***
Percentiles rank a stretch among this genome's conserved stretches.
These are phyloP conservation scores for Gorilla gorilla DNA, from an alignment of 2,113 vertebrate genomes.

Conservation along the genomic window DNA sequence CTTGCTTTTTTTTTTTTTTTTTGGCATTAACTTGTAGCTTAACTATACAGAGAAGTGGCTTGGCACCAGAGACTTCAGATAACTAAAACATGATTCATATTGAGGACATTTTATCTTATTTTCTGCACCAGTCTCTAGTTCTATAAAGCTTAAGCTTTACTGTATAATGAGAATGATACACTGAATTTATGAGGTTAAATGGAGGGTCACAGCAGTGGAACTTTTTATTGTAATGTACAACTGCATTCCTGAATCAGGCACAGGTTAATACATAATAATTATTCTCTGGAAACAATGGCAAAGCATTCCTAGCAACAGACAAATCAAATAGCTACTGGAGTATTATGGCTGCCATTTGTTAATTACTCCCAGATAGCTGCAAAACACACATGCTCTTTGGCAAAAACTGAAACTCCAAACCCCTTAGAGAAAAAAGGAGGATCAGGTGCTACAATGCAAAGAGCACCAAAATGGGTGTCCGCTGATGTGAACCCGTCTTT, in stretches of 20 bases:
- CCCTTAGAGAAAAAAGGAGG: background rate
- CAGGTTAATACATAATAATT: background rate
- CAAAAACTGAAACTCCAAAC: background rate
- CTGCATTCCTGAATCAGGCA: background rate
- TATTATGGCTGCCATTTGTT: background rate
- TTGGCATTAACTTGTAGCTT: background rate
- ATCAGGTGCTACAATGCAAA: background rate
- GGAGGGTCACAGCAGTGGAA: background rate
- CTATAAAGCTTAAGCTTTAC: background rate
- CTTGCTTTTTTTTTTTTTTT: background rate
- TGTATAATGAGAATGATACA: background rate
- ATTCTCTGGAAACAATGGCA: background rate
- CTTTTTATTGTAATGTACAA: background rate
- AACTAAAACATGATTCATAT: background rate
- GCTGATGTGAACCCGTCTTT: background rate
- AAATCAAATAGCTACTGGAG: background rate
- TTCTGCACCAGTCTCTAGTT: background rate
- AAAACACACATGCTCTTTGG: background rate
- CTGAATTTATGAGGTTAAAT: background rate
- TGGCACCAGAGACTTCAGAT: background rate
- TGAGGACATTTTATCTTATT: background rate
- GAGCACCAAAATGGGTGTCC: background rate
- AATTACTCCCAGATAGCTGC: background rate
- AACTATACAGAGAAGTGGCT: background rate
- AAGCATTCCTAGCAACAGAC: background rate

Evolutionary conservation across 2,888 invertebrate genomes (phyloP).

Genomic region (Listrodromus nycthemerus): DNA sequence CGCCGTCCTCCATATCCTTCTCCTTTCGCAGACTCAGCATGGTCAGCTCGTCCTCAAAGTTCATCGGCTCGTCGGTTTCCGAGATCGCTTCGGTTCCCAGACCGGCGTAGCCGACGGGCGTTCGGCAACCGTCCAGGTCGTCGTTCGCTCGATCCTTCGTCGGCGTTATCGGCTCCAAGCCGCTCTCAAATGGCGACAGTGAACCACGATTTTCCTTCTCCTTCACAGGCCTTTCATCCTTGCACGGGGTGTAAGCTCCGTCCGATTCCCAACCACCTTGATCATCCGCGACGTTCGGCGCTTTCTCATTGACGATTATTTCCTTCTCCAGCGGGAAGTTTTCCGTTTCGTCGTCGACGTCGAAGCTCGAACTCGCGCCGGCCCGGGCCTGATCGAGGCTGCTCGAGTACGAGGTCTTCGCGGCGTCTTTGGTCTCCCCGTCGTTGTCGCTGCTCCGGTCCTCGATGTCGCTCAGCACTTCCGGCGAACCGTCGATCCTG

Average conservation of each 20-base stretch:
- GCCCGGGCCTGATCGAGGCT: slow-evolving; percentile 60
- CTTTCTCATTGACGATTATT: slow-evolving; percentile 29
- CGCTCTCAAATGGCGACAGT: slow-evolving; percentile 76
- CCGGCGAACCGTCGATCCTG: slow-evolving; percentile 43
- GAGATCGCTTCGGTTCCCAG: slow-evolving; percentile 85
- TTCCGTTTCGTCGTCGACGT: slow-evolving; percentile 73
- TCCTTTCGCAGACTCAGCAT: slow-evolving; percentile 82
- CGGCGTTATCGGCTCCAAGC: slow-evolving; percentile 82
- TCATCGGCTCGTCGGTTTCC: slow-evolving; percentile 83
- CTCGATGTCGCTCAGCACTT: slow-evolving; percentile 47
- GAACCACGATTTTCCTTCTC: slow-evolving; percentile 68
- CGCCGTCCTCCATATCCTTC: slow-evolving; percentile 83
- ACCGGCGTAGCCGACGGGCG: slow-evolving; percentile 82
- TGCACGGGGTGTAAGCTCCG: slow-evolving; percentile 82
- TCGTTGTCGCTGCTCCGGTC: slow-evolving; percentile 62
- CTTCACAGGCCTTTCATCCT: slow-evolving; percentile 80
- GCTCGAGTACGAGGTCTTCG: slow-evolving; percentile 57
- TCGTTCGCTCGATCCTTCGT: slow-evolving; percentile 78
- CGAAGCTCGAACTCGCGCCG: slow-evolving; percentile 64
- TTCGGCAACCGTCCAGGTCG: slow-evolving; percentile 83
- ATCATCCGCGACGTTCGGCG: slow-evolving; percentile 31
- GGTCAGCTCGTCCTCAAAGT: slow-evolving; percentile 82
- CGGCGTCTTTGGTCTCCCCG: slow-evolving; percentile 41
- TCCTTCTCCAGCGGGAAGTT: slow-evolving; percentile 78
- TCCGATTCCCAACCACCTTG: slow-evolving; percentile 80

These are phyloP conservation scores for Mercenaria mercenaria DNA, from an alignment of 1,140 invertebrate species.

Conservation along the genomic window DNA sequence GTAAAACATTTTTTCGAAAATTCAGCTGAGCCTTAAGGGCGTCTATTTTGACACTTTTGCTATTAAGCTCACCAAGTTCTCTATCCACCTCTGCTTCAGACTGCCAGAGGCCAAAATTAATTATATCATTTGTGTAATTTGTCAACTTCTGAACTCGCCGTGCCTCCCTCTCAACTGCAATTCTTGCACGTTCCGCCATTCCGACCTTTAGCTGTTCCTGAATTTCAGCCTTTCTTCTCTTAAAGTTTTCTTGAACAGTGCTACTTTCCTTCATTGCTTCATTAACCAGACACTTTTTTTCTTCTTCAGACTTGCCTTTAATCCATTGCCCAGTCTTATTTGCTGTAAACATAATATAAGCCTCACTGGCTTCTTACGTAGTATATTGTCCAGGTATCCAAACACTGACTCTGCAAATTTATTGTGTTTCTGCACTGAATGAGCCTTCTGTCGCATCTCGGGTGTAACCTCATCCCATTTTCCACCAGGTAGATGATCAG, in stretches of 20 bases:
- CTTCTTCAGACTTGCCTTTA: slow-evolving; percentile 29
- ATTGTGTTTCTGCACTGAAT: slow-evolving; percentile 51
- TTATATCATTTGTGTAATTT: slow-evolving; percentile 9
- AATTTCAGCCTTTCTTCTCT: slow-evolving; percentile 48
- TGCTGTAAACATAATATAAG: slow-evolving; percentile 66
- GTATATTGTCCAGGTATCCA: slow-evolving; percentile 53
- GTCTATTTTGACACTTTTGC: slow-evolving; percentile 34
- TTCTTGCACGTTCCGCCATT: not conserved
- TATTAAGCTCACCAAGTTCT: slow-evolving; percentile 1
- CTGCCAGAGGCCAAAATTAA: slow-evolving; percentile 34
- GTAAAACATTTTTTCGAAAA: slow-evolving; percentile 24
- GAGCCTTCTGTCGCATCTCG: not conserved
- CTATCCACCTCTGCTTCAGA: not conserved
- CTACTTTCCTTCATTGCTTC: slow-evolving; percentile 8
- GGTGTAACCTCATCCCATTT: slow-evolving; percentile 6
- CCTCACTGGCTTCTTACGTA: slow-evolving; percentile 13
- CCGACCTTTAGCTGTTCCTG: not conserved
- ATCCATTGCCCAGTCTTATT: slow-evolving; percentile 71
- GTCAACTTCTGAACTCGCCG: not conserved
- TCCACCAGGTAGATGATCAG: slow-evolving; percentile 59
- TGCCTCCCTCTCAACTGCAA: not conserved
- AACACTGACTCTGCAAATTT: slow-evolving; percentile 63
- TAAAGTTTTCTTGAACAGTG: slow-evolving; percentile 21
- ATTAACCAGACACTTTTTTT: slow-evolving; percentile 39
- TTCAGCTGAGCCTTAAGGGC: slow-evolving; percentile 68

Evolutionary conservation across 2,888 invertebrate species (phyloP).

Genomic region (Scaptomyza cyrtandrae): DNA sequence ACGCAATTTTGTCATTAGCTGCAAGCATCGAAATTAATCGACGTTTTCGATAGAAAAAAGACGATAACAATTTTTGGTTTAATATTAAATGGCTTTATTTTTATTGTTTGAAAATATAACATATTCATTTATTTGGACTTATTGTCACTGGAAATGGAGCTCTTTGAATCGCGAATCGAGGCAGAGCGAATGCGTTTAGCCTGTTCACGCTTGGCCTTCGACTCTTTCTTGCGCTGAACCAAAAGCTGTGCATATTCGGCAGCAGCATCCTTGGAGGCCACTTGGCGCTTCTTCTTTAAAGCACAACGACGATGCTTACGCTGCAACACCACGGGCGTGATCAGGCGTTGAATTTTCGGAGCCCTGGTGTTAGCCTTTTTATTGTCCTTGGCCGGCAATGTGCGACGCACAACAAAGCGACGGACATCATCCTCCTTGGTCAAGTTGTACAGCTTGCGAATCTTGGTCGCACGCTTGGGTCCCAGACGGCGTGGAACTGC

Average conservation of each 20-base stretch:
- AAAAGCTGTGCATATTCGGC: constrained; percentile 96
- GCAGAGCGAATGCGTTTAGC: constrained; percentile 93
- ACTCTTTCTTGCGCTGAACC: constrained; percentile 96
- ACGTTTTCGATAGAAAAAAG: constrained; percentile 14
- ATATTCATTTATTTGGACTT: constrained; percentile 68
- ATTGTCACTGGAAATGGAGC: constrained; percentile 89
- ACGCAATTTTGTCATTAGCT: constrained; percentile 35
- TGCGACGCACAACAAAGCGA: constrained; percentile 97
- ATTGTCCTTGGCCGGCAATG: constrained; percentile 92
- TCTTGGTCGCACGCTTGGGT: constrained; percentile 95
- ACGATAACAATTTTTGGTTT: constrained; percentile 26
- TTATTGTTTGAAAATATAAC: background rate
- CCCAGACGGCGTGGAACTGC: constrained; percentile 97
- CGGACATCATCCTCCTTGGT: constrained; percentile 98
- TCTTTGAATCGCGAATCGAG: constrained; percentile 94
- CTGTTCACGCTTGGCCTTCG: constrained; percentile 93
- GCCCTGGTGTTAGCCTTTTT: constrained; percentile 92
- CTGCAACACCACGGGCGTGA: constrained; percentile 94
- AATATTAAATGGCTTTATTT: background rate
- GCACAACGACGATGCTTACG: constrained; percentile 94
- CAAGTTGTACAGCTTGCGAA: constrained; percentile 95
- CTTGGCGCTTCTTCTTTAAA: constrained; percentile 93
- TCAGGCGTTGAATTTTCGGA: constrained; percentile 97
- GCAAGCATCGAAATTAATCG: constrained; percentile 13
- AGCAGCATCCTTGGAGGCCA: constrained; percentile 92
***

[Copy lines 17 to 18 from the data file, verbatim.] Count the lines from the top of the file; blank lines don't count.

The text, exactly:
- AACTAAAACATGATTCATAT: background rate
- GCTGATGTGAACCCGTCTTT: background rate